I used to drive. I actually owned a car--even though I live in New York, said to be the most walkable of American cities and one blessed with great public transit. Despite all that, like most American drivers, I was convinced my personal mobility--my Freedom, for heaven's sake--depended on the pathetic hunk of steel, plastic and rubber parked outside my door.
I don't recall the specific event that made me decide to pack it in and go carless. What I do recall is the feeling of unease I experienced more and more often behind the wheel--a combination of vulnerability and simmering anger. Finally, owning and driving a car no longer felt like freedom; it felt more and more like a burden.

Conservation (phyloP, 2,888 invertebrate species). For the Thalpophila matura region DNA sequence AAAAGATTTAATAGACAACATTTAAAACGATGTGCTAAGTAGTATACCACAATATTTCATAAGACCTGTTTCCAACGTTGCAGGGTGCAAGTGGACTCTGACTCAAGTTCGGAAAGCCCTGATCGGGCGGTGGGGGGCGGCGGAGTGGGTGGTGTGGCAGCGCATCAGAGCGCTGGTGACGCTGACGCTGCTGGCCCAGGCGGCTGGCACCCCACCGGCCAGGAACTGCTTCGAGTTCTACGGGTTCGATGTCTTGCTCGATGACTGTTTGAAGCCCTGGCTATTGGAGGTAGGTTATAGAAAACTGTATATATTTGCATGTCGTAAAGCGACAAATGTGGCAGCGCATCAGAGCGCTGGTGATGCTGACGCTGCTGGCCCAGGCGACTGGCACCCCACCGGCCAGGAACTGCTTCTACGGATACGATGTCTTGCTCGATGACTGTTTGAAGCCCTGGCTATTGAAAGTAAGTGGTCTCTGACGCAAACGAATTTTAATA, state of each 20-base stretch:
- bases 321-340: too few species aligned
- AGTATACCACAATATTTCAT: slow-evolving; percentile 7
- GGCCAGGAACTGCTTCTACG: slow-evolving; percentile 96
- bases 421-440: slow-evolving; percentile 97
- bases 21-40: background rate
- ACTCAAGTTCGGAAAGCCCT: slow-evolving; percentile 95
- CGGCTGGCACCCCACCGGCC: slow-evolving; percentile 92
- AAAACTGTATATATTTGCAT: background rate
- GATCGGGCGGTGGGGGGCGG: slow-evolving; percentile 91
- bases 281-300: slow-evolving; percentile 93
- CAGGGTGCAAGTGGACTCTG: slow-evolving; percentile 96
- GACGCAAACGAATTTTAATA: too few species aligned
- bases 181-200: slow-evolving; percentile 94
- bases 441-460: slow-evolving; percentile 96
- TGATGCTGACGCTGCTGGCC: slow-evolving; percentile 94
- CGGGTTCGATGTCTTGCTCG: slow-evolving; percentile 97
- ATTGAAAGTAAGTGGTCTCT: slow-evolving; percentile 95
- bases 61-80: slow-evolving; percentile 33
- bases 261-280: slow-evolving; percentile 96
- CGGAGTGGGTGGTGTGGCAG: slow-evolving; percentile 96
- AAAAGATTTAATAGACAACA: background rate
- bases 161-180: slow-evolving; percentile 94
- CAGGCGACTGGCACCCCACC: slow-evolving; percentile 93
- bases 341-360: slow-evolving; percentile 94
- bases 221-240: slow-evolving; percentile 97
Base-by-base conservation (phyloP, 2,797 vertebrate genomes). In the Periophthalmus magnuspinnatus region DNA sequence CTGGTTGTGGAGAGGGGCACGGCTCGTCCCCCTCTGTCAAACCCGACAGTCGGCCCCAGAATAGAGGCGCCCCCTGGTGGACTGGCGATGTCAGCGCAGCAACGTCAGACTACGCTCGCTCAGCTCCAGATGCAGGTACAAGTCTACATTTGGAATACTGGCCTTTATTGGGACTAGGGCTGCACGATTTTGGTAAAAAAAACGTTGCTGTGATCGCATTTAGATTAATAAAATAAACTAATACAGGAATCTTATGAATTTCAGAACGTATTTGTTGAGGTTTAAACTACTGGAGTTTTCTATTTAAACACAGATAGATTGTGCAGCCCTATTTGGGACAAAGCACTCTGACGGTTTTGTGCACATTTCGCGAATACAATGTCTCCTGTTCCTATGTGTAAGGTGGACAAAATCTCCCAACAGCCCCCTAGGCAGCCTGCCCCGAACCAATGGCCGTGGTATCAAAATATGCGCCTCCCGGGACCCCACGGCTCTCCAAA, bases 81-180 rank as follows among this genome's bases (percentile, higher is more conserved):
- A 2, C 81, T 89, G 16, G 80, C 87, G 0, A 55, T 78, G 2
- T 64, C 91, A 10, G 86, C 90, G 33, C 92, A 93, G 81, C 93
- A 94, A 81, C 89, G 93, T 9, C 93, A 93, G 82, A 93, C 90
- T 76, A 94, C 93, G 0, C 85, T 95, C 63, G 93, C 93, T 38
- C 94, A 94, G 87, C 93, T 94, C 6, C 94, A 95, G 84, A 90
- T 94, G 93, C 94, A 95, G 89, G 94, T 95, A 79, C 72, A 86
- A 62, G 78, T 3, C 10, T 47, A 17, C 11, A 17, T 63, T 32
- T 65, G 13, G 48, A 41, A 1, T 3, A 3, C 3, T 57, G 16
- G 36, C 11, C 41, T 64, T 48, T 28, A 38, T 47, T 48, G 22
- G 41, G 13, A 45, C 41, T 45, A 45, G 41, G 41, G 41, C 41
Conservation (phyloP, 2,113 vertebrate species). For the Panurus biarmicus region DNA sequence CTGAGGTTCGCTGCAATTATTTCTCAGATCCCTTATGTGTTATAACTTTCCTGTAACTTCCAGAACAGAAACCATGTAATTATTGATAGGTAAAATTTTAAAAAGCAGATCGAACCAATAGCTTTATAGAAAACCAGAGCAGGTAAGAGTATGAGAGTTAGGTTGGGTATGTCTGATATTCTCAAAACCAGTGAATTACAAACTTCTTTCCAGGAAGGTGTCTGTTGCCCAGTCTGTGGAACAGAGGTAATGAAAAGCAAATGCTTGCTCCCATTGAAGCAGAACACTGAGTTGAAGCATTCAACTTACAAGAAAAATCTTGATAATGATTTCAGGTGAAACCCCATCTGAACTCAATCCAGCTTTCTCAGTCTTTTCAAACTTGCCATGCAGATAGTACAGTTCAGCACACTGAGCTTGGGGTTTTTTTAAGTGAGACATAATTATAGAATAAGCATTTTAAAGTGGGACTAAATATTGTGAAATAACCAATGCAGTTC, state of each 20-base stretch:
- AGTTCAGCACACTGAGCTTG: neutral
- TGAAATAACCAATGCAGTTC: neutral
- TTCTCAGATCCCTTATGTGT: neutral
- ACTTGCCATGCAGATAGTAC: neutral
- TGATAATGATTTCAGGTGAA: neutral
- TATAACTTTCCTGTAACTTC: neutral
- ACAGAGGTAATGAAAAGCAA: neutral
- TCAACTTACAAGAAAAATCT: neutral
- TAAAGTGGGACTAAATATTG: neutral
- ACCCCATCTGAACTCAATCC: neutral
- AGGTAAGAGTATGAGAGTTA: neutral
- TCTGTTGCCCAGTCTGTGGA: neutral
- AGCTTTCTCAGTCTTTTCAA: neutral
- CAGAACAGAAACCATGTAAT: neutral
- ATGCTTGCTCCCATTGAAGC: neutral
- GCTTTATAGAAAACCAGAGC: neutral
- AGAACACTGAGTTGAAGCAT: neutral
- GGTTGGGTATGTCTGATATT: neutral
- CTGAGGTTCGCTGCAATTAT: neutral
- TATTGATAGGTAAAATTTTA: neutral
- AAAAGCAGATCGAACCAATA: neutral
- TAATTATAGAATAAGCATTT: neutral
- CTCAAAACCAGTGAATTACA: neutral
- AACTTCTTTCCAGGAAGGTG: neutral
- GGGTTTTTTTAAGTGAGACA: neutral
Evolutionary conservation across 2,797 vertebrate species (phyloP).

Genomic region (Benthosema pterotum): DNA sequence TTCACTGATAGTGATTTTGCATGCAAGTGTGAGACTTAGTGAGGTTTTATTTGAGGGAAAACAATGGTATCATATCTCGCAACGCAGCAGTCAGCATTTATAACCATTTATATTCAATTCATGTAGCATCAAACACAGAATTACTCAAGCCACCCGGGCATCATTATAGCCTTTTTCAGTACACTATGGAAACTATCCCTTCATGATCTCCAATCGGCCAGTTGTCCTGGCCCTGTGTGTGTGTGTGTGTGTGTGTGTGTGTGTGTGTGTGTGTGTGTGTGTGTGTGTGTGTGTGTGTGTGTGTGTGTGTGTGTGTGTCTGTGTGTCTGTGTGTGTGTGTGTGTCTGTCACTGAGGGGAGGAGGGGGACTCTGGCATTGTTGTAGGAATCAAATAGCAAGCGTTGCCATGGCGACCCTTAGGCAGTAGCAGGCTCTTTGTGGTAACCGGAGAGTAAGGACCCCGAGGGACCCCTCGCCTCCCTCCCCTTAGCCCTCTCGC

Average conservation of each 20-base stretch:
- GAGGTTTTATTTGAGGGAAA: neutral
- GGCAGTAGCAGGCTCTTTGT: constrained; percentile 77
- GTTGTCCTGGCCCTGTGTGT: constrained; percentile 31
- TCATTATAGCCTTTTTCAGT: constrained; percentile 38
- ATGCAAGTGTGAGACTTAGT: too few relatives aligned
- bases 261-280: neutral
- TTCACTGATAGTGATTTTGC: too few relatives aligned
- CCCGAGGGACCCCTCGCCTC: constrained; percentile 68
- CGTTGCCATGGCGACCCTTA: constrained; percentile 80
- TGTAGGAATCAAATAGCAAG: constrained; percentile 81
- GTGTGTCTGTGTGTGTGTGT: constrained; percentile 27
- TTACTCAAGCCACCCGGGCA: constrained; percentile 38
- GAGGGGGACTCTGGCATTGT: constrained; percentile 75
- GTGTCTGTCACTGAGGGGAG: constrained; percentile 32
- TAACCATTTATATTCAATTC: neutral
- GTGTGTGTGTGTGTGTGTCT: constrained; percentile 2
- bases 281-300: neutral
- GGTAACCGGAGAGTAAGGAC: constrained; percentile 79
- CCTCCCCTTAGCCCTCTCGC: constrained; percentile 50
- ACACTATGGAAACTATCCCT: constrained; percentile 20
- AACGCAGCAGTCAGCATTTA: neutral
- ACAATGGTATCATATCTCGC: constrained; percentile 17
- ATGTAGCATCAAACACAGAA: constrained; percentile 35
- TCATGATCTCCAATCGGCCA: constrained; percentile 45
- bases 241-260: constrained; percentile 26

When I decided to hang up my car keys for good, I expected I'd be panicked, for the first few days at least. Instead, what I felt was profound relief.
•An end to worrying about
--the fuel pump
•Over and done with
--hoping the damn thing will start
--wondering whether it'll pass inspection
--standing around some filthy garage, awaiting the inevitable bad news
--circling the block endlessly for parking, or paying some outrageous fee
--getting stuck in traffic, wanting to just ditch this heap and walk away
Freedom, it turns out, is being the resident of a city with a reasonably extensive, reasonably dependable transit system; and being in good enough health to be able to walk fairly long distances when you want to or have to.